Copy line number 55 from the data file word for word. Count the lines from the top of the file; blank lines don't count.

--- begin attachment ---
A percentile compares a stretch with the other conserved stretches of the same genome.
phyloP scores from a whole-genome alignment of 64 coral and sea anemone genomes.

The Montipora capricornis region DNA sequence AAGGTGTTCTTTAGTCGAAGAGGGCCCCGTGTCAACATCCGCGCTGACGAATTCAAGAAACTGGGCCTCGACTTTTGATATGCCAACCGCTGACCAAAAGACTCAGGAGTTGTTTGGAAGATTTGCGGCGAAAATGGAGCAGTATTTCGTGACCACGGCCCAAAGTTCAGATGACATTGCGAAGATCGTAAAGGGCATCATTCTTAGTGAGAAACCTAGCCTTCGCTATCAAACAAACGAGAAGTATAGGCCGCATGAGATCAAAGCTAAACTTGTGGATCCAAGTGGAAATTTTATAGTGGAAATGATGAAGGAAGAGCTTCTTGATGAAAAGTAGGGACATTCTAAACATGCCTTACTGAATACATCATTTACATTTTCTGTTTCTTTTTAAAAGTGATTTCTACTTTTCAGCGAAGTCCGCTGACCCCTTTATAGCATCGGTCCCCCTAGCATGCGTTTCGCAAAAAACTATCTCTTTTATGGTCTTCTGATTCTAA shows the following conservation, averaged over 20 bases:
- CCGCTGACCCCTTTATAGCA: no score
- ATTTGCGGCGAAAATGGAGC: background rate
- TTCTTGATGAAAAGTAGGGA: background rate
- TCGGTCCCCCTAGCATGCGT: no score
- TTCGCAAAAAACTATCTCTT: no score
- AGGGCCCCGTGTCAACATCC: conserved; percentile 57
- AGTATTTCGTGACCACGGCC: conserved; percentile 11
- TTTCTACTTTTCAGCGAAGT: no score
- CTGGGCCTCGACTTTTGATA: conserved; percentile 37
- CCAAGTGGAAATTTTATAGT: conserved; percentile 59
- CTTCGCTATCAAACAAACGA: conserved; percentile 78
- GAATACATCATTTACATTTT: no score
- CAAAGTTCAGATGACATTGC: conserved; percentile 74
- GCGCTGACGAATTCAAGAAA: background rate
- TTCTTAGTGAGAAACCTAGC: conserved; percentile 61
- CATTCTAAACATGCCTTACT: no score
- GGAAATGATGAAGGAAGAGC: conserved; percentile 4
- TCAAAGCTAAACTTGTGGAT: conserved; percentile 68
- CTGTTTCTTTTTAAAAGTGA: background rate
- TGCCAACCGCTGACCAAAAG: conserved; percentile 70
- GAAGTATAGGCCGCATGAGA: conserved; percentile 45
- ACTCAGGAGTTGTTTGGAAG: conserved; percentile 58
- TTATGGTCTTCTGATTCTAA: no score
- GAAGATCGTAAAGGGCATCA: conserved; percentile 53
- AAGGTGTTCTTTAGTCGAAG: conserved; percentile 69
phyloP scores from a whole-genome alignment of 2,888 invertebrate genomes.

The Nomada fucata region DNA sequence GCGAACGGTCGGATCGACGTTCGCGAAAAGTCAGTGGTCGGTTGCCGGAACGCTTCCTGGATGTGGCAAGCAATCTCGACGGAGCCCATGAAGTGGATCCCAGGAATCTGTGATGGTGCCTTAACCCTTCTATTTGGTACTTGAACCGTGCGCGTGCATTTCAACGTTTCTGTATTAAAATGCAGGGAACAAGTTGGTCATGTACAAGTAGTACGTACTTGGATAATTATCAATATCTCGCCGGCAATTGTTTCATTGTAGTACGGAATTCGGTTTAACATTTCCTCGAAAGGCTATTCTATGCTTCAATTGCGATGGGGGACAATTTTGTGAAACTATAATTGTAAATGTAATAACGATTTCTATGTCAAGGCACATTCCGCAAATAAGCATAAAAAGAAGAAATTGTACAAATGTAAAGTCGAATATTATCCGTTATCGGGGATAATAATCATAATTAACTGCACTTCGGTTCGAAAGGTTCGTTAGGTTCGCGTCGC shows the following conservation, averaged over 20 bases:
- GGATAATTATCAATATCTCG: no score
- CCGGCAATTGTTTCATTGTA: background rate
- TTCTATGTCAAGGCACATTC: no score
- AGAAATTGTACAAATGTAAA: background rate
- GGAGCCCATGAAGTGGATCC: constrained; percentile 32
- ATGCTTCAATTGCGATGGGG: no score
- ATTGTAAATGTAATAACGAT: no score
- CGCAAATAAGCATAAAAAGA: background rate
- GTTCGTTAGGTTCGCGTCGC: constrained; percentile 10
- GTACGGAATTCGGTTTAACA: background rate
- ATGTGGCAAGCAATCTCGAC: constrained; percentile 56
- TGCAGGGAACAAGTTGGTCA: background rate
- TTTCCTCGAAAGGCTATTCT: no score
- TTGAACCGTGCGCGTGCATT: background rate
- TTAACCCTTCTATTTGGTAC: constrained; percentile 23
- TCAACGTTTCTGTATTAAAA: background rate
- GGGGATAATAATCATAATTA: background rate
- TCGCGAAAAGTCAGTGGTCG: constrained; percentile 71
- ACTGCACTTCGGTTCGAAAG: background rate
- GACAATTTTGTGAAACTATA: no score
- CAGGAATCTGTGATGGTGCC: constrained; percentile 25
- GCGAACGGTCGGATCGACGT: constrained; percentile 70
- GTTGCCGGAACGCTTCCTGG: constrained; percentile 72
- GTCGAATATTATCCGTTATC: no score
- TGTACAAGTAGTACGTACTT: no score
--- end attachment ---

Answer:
- TGTACAAGTAGTACGTACTT: no score